‘Immigrants, Refugees and Undocumented, Oh My!’ Grabbing a line from the Wizard of Oz we are living in a troubling time. Especially if you are a new immigrant or refugee and God help you if you’re undocumented.
Using a time-tested technique, President Trump and minions play the anti-immigrant fear card to advance their political agenda. But this is nothing new.
“New immigration” was a term from the late 1880s that came from the influx of Catholic and Jewish immigrants from Italy and Russia (areas that previously sent few immigrants).
Nativists http://en.wikipedia.org/wiki/Nativism_(politics) feared the new arrivals lacked the political, social, and occupational skills needed to successfully assimilate into American culture. This raised the issue of whether the U.S. was still a “melting pot,” or if it had just become a “dumping ground,” and many old-stock Americans worried about negative effects on the economy, politics, and culture.
Restriction proceeded piecemeal over the course of the late 19th and early 20th centuries, but immediately after the end of World War I (1914–18) and into the early 1920s, Congress changed the nation’s basic policy about immigration.
The National Origins Formula of 1921 (and its final form in 1924) not only restricted the number of immigrants who might enter the United States, but also assigned slots according to quotas based on national origins. It essentially gave preference to immigrants from Central, Northern and Western Europe, severely limiting the numbers from Russia and Southern Europe, Africa and declared all potential immigrants from Asia unworthy of entry into the United States.
Underneath it all was a desire by those already here to keep America as they knew it. Essentially ‘white’.
This specter of racism and fear of ‘the other’ has been a reoccurring theme in American history and is once again being played for all its worth by ‘nativist’ like President Trump, advisor Steve Bannon and Attorney General Jeff Sessions.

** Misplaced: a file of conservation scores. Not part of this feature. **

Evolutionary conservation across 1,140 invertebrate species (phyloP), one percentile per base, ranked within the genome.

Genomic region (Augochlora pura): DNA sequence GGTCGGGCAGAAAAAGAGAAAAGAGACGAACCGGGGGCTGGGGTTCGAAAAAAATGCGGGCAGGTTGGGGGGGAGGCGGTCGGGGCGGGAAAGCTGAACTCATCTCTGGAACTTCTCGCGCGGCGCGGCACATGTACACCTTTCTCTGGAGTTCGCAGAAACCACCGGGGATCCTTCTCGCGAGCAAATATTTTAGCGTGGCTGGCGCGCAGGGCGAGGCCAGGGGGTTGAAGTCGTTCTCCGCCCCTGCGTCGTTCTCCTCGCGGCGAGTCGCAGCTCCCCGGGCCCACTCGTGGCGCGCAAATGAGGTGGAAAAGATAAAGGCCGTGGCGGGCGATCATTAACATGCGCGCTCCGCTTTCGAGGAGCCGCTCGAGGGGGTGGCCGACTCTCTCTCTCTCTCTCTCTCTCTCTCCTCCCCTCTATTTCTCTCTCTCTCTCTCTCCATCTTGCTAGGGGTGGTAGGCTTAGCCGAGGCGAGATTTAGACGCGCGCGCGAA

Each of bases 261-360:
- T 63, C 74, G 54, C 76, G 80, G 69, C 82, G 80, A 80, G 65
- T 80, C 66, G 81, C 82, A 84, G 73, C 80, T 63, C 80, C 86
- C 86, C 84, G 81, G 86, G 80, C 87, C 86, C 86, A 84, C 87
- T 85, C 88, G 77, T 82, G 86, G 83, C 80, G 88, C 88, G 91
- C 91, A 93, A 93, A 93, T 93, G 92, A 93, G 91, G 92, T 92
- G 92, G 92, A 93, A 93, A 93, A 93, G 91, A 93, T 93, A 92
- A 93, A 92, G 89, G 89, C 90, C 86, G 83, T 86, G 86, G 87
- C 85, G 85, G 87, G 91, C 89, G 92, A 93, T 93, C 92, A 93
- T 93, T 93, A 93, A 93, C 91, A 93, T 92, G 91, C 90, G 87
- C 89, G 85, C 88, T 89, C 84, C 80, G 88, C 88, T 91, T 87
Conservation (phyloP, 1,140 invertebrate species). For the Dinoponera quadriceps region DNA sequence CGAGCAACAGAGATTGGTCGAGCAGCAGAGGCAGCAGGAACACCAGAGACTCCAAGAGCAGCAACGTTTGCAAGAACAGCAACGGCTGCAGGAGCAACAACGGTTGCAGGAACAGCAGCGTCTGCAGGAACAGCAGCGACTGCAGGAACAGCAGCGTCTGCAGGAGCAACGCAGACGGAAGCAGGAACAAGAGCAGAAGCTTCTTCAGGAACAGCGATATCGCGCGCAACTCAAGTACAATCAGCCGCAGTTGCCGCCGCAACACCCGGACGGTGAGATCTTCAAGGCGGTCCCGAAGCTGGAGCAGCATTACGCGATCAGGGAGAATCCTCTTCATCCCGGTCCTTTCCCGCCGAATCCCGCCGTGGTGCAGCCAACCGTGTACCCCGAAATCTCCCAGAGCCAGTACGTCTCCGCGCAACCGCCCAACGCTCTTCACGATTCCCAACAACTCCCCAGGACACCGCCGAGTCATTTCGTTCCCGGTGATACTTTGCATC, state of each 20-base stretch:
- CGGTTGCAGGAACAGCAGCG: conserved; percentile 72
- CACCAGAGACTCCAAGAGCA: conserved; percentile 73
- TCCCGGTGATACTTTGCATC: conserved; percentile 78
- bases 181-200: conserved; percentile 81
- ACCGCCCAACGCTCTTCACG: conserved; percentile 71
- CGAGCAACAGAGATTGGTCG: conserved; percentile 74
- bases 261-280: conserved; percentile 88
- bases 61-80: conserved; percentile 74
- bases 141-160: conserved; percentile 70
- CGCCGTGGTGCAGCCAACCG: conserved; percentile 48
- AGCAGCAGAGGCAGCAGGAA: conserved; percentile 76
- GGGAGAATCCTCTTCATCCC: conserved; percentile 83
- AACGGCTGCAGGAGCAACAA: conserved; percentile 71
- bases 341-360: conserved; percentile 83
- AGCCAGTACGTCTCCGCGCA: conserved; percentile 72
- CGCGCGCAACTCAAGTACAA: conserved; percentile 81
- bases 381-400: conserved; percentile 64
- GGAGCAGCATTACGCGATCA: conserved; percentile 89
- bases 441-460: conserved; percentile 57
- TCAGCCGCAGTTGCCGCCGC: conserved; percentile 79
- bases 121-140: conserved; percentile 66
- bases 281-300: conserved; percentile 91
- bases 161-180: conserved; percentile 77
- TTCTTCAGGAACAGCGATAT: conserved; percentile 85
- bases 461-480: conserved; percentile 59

The antidote of course is building relationships with immigrants, refugees and undocumented neighbors. In the past two weeks: An undocumented refugee from Congo (who fled a war) walked into my office to ask me to pray with him. He spoke of his fear of being deported, separating him from his wife and two-year old son (both of whom are US citizens).
I spoke with a young couple from Brazil who are here on a temporary visa but want to stay and take care of her ailing father who is a US citizen. And, while my car was being serviced I spoke with a young legal immigrant from Egypt who pumped my gas. He told me of ongoing insults shouted by passing motorists, calling him a ‘f***ing towel head’ and ‘go back where you belong’.
Such are the stories of immigrants and refugees that are our neighbors. ‘Nativists’ would have us believe that they are to be feared, that they are not like ‘us’.
The problem however, is that I’ve gotten to know their names. Listened to their stories. Discovered that they want the same things you and I want. Safety and opportunity. Their family to be healthy and happy.
Despite prejudice and hateful rhetoric immigrants and refugees still see the United States as a refuge a place to make dreams come true. They see what is best in us as a nation…even when we forget.
What is needed is meaningful immigration reform. Something that Congress has resisted since last initiated by Ronald Reagan.
What is needed is the wisdom of a Moses:
‘Do not mistreat or oppress a foreigner, for once you too were foreigners in Egypt.” ~ Exodus 22:21